the cycle of repeated birth and death.
one of the Vedic reformatory rituals performed one by one from the time of conception until death for purifying a human being.
the knowledge portion of the Lord’s spiritual potency.
one of the Six Gosvāmīs of Vṛndāvana who was authorized by Lord Caitanya Mahāprabhu to establish and distribute the philosophy of Kṛṣṇa consciousness. He was the older brother of Rūpa Gosvāmī and was accepted by Rūpa Gosvāmī as his spiritual master. He and Rūpa Gosvāmī were both ministers in the Mohammedan court in Gauḍa, but renounced everything for the service of Lord Caitanya. The two brothers were ordered by Śrī Caitanya to write books establishing the philosophy of Gauḍīya Vaiṣṇavism and to excavate the holy places in Vṛndāvana.
the eternal abode, the Vaikuṇṭha planets in the spiritual sky.
literally, the “eternal activity of the soul”, or the eternal religion of the living being-to render service to the Supreme Lord, which in this age is executed mainly by chanting the mahā-mantra. See also: Bhāgavata-dharma.
eternal activities performed by the living entity.
eternal, having no beginning or end.
inner sanctuary or altar room that contains the main Deity of the temple
a delicate sweetmeat made with curd and sugar.
the existence potency of the Lord.
meeting point of two or more rivers.
charioteer and minister to King Dhṛtarāṣṭra. Sañjaya narrated the events of the Kurukṣetra war to Dhṛtarāṣṭra by the mercy of Vyāsa; also a former king of the Ikṣvāku dynasty.
an incarnation of Lord Śiva who appeared in South India at the end of the 7th century A.D. to re-establish the authority of the Vedic scriptures. He was a philosopher and lived about three hundred years before Rāmānuja. He did this at a time when India was under the sway of Buddhism, whose tenets deny the authority of the Vedas. He took sannyāsa at a very tender age and wrote commentaries establishing an impersonal philosophy similar to Buddhism, substituting Brahman (Spirit) for the void. He traveled all over India defeating the great scholars of the day and converting them to his doctrine of Māyāvāda, the advaita (non-dualism) interpretation of the Upaniṣads and Vedānta. He left the world at the age of 33; The incarnation of Śiva who appeared about 1400 years ago in South India to propagate Advaita Vedānta. He taught that Brahman is impersonal, there is no individuality apart from Brahman (all souls are really one soul), the cosmic manifestation does not emanate from Brahman, and the cosmic manifestation is without reality, like a hallucination. Though his philosophy is a distortion of the Vedic teachings, his mission was very important. He turned the Indian people away from Buddhism, back to the Vedas. See Advaita, Brahmajyoti, Brahman, Buddhism, Four Vaiṣṇava Sampradāyas and Siddhāntas, Māyāvāda philosophy, Six systems, Vedānta.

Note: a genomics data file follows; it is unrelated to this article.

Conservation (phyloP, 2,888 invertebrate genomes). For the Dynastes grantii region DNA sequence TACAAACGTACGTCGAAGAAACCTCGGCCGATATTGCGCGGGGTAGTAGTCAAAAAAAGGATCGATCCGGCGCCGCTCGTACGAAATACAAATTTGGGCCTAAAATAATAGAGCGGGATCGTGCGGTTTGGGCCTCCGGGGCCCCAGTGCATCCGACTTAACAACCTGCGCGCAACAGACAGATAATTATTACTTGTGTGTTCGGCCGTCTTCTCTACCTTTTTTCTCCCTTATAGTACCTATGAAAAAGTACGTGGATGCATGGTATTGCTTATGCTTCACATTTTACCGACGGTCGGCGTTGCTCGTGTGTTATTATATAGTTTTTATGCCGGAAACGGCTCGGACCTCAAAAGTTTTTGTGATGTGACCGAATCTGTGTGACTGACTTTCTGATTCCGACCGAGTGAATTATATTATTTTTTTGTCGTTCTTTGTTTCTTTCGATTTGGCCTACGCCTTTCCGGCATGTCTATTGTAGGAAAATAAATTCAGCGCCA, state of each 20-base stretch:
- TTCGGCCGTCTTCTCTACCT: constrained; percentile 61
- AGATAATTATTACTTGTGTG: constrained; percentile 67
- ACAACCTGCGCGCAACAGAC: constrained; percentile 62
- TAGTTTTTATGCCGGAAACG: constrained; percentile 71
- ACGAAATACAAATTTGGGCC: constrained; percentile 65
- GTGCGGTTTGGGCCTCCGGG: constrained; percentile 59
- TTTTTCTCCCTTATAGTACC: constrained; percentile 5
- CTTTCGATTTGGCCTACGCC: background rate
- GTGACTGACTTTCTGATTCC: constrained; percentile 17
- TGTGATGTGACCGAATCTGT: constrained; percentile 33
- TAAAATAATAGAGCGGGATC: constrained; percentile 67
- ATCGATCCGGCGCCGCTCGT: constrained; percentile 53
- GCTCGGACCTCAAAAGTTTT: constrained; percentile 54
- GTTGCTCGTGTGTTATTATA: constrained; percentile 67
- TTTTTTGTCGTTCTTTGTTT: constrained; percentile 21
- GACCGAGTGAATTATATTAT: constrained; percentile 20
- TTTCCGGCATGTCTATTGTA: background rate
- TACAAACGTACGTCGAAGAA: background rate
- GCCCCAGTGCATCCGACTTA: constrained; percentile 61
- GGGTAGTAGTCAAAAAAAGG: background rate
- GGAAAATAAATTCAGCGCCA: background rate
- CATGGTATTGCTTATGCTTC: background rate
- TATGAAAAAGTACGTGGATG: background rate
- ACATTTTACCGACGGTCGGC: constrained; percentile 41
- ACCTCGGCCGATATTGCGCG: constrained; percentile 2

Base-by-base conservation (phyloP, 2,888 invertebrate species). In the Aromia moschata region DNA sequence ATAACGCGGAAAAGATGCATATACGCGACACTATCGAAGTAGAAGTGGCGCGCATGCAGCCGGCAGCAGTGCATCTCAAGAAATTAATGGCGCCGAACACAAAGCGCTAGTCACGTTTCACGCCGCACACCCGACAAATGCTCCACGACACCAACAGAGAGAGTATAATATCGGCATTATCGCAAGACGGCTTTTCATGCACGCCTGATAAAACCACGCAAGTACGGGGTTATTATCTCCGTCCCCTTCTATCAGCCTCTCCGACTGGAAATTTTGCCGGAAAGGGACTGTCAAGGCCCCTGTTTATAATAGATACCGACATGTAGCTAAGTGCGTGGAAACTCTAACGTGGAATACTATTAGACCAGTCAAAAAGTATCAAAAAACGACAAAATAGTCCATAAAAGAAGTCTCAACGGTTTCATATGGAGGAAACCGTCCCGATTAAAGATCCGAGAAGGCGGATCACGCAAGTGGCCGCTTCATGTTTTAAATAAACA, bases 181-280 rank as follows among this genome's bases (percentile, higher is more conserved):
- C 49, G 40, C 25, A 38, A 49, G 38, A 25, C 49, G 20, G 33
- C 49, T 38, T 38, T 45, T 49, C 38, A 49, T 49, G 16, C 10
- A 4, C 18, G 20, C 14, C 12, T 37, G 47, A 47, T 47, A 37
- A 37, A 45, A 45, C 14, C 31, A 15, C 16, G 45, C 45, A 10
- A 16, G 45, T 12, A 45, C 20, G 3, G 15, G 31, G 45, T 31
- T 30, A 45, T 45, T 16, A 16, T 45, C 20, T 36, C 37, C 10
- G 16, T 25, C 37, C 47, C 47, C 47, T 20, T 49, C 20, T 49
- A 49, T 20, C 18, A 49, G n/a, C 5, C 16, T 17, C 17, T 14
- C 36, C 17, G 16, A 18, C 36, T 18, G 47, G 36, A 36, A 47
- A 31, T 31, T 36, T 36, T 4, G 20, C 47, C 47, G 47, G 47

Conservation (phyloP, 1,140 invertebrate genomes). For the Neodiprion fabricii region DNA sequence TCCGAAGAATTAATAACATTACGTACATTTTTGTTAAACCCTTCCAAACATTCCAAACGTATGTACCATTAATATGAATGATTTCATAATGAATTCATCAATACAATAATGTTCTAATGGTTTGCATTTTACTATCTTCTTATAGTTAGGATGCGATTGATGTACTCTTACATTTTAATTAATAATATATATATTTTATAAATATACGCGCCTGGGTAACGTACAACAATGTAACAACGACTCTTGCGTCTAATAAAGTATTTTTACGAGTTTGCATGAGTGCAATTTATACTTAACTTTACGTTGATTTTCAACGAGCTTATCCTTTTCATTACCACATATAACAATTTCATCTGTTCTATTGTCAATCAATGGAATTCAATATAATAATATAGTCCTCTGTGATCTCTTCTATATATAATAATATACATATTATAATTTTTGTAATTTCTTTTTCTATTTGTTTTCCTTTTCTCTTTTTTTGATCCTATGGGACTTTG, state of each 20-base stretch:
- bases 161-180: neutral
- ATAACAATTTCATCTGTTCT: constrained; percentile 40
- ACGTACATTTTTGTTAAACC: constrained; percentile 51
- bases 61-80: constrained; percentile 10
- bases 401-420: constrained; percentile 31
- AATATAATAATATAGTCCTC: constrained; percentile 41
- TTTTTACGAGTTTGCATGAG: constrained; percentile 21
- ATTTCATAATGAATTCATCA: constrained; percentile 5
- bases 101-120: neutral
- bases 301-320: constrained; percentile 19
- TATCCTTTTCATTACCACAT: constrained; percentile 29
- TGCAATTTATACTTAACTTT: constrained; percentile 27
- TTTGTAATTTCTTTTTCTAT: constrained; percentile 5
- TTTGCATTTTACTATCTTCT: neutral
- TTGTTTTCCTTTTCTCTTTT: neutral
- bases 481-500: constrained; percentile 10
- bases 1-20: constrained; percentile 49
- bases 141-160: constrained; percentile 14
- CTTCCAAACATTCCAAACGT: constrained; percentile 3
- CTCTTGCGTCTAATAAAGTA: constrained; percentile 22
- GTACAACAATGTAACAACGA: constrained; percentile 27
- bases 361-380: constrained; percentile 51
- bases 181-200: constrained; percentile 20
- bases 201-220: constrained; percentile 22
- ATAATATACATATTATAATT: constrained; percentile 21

doubt, a vyabhicāri-bhāva.
a son of King Viraṭa. He was killed Droṇa during the Kurukṣetra war; the conchshell held by Lord Viṣṇu.
one of the four original expansions of Lord Kṛṣṇa in the spiritual world; also, another name of Balarāma, given by Garga Muni.
the sacrifice prescribed for the Age of Kali, namely, congregational chanting of the name, fame and pastimes of the Supreme Personality of Godhead.
the place where the Lord killed Sankhāsura.
the process of linking with the Supreme by intellectually tracing out the source of creation.
analytical discrimination between spirit and matter and the path of devotional service as described by Lord Kapila, the son of Devahūti in the Śrīmad-Bhāgavatam; analytical understanding of the body and the soul. Sāṅkhya-yoga-the process of linking with the Supreme by intellectually tracing out the source of creation; An analysis of matter and spirit taught by sage Nirīśvara Kapila. One of the six systems of Vedic philosophy. See Analysis, Six systems.
The congregational glorification of the Lord through chanting His holy name. The most recommended process of spiritual upliftment in the present age (Kali-yuga). See Caitanya Mahāprabhu, ISKCON, Kīrtana.
the day when a Bengali month ends. Also, the passage of the sun or any other planet from one Zodiacal sign to another.
devotees in the neutral stage of devotional service.
a convulsive disease caused by combination of kapha, pitta, vāyu.
the staff carried by a sannyāsī.